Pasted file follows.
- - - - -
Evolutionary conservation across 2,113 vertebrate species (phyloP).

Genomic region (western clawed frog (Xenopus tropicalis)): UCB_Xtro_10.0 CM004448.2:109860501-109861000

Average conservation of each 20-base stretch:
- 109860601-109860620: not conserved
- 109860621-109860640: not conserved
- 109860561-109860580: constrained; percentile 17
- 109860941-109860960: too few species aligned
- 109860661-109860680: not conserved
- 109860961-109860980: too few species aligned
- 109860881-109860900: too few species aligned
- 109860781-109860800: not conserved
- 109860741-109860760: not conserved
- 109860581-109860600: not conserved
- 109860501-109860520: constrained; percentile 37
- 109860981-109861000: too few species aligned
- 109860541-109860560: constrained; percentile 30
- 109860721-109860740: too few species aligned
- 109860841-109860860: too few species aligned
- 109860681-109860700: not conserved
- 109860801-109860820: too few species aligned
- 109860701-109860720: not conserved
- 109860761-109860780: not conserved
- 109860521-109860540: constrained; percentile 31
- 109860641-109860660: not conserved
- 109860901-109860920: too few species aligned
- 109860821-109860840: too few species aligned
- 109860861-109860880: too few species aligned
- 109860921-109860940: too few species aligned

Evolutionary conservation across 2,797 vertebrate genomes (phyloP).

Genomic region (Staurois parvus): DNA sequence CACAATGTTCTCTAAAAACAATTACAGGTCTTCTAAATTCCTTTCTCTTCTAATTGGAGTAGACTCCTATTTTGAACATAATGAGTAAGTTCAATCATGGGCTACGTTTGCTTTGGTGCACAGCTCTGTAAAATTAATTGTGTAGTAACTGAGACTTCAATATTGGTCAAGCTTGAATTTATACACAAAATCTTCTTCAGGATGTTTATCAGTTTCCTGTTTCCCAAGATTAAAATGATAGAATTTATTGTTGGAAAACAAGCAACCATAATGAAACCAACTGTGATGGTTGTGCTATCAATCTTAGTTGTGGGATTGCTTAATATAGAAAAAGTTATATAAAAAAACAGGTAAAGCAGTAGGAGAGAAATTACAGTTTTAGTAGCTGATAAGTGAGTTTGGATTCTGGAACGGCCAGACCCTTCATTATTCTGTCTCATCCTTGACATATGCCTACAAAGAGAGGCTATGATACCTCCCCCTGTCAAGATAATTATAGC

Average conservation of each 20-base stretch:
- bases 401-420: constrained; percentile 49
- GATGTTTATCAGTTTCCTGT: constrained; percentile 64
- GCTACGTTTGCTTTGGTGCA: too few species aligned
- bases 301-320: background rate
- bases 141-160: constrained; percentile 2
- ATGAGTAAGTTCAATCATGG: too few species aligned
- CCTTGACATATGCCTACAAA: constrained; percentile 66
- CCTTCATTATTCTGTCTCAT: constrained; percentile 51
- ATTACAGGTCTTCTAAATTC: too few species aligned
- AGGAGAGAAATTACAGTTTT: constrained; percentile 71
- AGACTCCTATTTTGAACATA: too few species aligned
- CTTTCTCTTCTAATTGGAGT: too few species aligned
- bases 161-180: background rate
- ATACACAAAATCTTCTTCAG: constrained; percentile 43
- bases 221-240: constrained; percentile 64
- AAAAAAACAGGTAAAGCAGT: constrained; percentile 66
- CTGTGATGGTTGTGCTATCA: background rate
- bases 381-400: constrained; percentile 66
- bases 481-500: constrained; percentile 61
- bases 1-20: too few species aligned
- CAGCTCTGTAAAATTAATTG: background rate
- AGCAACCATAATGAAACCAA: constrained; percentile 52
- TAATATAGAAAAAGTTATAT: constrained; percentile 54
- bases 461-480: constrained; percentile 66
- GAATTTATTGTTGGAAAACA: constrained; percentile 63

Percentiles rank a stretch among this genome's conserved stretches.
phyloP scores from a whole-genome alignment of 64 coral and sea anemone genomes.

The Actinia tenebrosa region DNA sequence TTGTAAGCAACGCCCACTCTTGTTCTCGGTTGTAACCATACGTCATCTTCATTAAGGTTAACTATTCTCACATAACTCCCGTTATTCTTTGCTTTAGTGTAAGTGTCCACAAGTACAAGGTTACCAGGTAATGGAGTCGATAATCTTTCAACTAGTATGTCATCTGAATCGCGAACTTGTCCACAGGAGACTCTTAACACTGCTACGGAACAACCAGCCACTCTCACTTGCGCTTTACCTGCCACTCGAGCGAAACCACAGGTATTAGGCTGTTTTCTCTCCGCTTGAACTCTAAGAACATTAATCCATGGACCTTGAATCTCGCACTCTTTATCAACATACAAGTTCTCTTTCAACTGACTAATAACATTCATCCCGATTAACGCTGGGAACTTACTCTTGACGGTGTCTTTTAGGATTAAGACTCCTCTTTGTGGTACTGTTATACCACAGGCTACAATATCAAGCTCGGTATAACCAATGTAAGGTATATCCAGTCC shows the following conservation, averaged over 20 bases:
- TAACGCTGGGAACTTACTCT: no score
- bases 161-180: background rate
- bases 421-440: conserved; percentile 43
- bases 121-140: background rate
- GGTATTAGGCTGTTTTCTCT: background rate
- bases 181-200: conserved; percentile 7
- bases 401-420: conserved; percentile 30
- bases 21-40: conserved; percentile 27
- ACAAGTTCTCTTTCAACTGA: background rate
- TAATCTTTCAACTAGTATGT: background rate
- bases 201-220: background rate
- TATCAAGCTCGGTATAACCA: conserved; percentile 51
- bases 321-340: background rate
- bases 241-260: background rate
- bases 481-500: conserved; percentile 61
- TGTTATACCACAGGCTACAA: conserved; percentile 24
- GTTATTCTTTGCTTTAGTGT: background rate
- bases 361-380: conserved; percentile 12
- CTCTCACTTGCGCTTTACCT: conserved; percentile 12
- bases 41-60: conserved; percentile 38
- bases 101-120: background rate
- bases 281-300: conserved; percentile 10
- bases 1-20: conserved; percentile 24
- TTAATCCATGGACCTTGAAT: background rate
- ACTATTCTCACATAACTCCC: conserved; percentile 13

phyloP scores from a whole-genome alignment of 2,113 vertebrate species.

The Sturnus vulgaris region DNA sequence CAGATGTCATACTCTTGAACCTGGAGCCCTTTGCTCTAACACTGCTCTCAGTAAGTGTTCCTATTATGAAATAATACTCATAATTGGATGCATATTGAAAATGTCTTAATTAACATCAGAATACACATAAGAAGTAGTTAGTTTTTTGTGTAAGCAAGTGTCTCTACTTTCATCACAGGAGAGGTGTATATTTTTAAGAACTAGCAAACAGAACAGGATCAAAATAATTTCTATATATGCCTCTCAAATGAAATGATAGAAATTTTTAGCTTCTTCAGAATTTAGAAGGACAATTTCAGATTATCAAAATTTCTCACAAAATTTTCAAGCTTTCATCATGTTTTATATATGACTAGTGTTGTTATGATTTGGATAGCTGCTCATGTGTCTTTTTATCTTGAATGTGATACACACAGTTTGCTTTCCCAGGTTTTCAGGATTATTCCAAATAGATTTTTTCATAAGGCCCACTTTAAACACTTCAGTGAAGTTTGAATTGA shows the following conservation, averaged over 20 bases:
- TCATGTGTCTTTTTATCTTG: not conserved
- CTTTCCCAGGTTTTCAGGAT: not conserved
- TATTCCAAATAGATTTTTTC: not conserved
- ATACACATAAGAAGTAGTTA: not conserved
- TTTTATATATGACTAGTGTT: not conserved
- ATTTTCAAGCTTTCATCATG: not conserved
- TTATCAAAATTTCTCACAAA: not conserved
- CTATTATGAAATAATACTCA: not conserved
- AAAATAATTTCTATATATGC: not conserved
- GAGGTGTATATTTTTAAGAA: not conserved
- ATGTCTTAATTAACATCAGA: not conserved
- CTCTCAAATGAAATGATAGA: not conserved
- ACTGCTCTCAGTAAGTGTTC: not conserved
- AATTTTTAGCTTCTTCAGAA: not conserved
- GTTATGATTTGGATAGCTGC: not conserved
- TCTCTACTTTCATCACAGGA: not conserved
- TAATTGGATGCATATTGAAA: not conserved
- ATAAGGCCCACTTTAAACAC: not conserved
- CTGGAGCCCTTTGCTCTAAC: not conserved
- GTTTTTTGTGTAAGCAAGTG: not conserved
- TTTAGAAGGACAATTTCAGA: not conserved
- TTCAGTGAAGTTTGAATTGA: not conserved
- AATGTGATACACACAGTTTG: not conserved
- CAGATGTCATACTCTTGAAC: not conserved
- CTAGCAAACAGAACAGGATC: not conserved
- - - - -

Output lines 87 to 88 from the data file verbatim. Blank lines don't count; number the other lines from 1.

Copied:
- TCATGTGTCTTTTTATCTTG: not conserved
- CTTTCCCAGGTTTTCAGGAT: not conserved